Additional Thanksgiving Facts:– In 1939, the National Retail Dry Goods Association wanted Thanksgiving to be moved to the third Thursday to lengthen holiday shopping. It was a disaster, since some individuals celebrated both days. In 1941, President Franklin Roosevelt declared Thanksgiving to always be on the fourth Thursday. -Sarah Hale chose the date based upon President George Washington who declared the last Thursday in November to be a “Day of Thanksgiving and prayer”. – The first football game played on Thanksgiving occurred in the 1870s. -In 1924, the first Macy’s Thanksgiving Parade took place by store employees. (Another post will feature this event.)
by Laurie Friedman, illustrated by Teresa Murfin
Ages 5-8, 32 pages
Percy Isaac Gifford has some rules for a successful Thanksgiving to get the most from the day. A few rules are to wear whatever mom tells you, volunteer to help dad, keep the greetings short, and eat everything on your plate. Percy explains that the day is also about showing loved ones that you care and gives each a snug hug. Normally, you shouldn’t tell children to eat and eat but it’s only one day. The book is written in a fun rhyme.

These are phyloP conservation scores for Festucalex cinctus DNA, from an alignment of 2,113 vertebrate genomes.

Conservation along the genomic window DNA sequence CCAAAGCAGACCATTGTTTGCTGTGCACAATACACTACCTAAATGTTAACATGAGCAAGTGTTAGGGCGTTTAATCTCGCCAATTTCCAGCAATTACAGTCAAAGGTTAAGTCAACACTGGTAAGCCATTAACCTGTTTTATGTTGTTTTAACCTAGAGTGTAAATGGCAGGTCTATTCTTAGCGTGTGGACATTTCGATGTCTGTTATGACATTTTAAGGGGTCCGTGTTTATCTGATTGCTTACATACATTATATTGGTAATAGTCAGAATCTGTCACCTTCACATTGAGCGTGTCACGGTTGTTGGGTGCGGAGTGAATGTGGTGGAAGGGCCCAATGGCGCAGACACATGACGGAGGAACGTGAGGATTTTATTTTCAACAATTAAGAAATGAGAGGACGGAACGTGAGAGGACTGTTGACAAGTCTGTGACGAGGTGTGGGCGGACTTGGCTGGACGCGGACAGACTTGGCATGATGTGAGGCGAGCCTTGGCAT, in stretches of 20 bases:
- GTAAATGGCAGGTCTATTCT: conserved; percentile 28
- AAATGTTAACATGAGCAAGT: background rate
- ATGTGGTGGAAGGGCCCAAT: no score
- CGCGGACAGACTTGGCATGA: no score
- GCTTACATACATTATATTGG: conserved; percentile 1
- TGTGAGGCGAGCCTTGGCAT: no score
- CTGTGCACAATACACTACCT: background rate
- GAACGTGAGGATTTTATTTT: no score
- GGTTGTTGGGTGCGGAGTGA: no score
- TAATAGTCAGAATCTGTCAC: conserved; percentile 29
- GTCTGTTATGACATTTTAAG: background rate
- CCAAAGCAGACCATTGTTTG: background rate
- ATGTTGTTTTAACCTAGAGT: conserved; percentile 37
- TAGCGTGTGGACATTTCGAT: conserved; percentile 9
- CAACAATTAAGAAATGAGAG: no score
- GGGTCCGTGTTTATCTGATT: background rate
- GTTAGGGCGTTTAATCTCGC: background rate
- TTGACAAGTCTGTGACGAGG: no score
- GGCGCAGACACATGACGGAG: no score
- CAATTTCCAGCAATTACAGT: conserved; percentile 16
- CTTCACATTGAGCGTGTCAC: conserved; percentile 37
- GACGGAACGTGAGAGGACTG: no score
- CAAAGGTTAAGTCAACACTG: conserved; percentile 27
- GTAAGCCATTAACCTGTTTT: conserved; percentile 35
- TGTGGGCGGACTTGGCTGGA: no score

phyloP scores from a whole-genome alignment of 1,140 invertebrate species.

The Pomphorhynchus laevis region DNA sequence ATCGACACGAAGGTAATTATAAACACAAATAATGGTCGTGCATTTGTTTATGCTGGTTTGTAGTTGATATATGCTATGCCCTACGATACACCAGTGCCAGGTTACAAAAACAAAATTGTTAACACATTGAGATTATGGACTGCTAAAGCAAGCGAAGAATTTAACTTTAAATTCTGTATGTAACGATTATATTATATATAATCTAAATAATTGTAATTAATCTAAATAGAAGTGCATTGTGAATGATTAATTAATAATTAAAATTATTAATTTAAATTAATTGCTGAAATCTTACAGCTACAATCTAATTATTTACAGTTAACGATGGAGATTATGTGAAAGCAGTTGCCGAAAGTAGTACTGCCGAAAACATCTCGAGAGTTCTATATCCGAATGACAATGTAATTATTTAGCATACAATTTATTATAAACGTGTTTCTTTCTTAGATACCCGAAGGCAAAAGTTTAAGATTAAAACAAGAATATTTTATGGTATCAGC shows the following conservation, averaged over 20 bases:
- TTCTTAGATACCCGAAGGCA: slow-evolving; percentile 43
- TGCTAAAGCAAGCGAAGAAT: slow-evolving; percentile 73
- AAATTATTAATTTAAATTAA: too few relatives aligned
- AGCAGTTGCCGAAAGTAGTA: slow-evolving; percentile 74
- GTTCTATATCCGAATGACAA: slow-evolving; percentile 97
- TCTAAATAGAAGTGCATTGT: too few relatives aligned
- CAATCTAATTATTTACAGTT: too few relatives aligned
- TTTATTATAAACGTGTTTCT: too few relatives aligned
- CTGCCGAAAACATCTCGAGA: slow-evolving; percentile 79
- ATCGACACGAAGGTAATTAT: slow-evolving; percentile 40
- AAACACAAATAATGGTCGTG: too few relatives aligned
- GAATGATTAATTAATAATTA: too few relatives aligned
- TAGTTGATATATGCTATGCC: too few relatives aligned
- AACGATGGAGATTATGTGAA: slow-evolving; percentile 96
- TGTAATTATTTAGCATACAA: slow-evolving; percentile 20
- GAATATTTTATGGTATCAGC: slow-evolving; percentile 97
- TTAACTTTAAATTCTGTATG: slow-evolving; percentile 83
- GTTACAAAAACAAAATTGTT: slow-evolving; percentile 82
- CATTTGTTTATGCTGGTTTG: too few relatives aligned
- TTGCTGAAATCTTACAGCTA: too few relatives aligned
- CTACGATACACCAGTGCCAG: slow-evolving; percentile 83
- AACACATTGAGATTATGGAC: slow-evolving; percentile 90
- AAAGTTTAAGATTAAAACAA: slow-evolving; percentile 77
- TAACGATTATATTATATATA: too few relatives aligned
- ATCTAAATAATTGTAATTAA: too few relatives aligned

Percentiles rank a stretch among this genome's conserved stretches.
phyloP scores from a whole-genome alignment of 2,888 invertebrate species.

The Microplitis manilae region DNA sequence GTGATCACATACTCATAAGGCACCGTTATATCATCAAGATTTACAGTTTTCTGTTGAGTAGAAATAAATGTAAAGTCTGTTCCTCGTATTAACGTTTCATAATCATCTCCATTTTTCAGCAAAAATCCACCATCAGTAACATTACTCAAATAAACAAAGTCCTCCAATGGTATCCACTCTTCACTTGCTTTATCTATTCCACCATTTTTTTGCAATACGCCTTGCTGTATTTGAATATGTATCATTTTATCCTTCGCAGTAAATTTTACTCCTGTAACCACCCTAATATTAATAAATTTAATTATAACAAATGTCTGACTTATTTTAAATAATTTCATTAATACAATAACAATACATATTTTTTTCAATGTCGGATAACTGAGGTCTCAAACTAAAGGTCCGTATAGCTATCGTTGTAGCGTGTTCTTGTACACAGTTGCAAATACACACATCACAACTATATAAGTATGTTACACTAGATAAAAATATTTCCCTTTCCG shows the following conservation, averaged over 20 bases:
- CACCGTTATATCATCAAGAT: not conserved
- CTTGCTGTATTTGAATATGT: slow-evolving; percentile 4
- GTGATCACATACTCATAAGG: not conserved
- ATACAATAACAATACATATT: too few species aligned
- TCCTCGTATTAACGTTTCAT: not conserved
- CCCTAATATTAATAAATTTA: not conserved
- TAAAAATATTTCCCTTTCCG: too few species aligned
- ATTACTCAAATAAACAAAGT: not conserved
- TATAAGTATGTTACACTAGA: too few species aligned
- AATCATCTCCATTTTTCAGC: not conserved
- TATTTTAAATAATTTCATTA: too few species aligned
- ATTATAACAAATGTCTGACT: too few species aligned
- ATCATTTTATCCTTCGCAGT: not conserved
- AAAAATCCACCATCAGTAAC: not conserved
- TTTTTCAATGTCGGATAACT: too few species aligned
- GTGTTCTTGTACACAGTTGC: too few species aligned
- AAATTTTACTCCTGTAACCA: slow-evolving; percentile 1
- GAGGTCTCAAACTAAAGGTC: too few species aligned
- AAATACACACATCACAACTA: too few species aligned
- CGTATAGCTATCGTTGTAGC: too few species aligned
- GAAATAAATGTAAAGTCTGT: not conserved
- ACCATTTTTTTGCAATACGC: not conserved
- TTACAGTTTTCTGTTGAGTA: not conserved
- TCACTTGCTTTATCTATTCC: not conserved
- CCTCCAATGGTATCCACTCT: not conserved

by Lisa Wheeler, illustrated by Frank Ansley
Ages 4-6, 32 pages
Turk’s parents are so proud of him. His mother believes he’s a dancer and his father believes he’ll make a football player. Nobody listens to his brother Runt who continues to state that Turk looks juicy and ready to be roasted. A ballet instructor and football coach visit the farm and desire the best turkey. Well, Turk dances and tackles to impress them. Runt puts on a disastrous display and nobody picks a turkey, because they think they’re crazy. Finally, his family believes Runt and they prepare themselves when others visit the farm searching for a turkey.
by Joy Cowley, illustrated by Joe Cepeda
Ages 5-7, 32 pages